In 1986, Linden returned to episodic television in the NBC series Blacke's Magic. He played the lead character, Alexander Blacke, a magician who solves mysteries with the help of his father Leonard (Harry Morgan), a retired carnival magician and sometimes confidence man. The series was canceled after 13 episodes. In 1988, he co-starred in the romantic comedy A New Life, directed by Alan Alda. In 1992, Linden tried his hand at television again with the leading role in the comedy-drama series Jack's Place. In the series, Linden portrayed Jack Evans, a retired jazz musician who ran a restaurant that was frequented by patrons who learned lessons about love. The show was often compared to The Love Boat by critics as it featured a different weekly guest star. The series premiered as a mid-season replacement but did well enough in the ratings for ABC to order additional episodes. Viewership soon declined and ABC chose to cancel the series in 1993. The next year, Linden appeared in the CBS sitcom The Boys Are Back. That series was also low rated and canceled after 18 episodes. In 1995, Linden won his third Daytime Emmy Award for his 1994 guest-starring role as Rabbi Markovitz on CBS Schoolbreak Special.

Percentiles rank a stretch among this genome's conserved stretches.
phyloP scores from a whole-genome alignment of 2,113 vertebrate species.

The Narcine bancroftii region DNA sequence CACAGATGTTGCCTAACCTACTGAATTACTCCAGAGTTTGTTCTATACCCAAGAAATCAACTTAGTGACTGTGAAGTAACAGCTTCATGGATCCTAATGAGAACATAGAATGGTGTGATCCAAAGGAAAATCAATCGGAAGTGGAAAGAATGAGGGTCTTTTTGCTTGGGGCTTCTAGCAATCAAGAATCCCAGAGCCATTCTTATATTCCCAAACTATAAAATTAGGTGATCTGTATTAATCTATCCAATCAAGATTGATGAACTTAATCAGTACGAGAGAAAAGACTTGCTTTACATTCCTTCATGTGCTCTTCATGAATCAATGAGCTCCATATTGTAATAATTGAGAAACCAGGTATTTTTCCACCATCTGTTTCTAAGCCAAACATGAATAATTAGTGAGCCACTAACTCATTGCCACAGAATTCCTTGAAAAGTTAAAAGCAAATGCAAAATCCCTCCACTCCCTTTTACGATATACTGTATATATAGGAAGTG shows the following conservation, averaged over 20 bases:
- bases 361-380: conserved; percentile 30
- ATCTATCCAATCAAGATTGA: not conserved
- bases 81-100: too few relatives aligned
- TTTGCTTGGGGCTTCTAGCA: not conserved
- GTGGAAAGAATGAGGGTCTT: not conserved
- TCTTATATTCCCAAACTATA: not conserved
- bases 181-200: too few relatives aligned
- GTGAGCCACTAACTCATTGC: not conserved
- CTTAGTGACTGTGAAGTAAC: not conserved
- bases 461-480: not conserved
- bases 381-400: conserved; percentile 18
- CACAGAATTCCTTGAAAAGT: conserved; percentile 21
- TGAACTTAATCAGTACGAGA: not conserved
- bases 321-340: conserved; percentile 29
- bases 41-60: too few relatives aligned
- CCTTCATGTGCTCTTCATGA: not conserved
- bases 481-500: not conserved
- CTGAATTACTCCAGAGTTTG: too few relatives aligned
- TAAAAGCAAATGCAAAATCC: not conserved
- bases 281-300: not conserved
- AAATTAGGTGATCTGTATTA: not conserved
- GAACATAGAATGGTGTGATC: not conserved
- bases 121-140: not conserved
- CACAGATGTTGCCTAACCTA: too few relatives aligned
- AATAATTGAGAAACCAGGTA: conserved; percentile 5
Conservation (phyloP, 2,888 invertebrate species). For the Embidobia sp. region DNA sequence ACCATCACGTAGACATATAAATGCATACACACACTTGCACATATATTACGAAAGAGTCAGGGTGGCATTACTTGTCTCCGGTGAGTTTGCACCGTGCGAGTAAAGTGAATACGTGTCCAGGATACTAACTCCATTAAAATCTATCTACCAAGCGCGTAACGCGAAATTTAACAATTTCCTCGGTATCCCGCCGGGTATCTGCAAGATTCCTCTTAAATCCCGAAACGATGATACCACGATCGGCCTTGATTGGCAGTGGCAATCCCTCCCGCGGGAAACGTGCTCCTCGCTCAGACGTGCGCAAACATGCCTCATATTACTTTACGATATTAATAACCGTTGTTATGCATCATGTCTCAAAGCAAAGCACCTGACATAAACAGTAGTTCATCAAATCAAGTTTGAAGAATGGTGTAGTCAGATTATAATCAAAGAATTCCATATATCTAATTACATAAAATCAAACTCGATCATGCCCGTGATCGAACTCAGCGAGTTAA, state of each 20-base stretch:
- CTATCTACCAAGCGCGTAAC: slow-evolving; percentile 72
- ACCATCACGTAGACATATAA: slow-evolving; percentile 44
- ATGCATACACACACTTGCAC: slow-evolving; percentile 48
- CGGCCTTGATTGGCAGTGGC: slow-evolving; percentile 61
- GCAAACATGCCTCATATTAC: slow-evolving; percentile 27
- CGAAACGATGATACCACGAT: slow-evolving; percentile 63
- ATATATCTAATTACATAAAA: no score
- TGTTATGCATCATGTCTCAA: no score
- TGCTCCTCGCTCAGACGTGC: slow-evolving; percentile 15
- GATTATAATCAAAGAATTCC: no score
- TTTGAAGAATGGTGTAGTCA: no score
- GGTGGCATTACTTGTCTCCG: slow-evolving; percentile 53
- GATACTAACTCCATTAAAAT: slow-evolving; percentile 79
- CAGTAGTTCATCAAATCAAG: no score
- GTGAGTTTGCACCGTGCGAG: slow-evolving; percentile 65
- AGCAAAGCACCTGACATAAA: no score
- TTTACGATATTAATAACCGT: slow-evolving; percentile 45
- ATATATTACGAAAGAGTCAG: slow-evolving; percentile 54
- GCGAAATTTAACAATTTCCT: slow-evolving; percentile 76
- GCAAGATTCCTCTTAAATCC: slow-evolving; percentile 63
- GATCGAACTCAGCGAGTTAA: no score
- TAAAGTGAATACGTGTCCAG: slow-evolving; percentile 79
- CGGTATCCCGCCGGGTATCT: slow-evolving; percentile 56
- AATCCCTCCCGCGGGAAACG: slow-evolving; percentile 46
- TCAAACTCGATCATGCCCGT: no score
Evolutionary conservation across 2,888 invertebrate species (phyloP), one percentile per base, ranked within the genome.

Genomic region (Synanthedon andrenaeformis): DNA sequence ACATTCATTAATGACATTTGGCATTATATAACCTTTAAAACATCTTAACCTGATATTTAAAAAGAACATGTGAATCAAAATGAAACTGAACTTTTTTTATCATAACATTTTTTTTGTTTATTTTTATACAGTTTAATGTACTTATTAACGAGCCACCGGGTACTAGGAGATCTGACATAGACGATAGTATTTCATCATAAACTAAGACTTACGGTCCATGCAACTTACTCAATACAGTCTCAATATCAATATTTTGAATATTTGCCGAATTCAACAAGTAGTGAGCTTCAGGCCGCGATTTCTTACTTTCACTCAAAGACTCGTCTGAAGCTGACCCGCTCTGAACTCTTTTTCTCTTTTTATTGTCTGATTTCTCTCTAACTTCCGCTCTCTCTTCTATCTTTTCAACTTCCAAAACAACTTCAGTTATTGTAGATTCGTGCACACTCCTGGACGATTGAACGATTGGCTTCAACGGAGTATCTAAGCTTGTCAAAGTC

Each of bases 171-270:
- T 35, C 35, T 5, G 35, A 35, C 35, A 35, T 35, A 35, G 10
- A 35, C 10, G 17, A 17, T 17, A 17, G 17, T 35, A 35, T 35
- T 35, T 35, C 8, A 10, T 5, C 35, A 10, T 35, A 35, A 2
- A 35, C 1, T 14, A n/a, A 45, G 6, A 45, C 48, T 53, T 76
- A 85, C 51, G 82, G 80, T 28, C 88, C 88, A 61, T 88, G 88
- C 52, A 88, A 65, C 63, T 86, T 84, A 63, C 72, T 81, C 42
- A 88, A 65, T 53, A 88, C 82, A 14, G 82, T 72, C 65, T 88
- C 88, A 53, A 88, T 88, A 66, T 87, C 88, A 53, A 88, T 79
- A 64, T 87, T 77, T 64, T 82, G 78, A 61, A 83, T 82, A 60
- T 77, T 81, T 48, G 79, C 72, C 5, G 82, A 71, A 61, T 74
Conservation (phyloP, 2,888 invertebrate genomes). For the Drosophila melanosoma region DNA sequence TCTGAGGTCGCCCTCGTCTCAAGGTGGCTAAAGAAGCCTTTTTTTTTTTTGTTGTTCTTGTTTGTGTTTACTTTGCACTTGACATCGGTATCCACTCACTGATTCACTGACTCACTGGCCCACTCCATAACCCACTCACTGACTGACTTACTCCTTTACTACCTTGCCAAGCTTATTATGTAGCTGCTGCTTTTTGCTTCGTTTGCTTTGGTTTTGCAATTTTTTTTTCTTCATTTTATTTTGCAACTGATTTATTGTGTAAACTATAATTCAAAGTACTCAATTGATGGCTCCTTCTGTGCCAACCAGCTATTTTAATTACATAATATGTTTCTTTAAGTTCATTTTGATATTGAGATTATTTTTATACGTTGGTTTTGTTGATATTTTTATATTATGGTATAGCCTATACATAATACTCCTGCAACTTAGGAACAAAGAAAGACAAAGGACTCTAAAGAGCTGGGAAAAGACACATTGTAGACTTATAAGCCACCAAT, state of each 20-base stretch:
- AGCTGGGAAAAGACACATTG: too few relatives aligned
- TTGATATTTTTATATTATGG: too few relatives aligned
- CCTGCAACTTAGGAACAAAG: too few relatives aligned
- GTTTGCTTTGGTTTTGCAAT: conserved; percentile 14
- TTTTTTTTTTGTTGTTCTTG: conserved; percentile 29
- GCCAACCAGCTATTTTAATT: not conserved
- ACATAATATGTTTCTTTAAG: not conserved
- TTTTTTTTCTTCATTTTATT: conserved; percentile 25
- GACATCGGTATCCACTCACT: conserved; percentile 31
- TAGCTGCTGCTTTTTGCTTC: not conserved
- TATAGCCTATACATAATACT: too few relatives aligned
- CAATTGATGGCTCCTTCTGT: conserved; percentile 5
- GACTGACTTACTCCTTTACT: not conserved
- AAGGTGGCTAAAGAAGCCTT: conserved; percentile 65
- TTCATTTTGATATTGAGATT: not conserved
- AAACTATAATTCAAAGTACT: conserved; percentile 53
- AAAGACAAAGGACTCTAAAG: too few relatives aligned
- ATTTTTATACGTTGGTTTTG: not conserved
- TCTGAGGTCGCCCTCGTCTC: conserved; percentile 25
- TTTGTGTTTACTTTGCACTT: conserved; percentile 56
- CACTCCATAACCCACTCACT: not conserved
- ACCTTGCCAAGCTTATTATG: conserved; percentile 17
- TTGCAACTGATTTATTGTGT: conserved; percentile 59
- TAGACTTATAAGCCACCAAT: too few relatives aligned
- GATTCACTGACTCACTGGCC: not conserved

Linden began his career as a big band musician and singer in the 1950s. After a stint in the United States Army , he began an acting career where he first worked in summer stock and off-Broadway productions. Linden found success on Broadway when he replaced Sydney Chaplin in the musical Bells Are Ringing . In 1971, he won a Best Actor Tony Award for his portrayal of Mayer Rothschild in the musical The Rothschilds .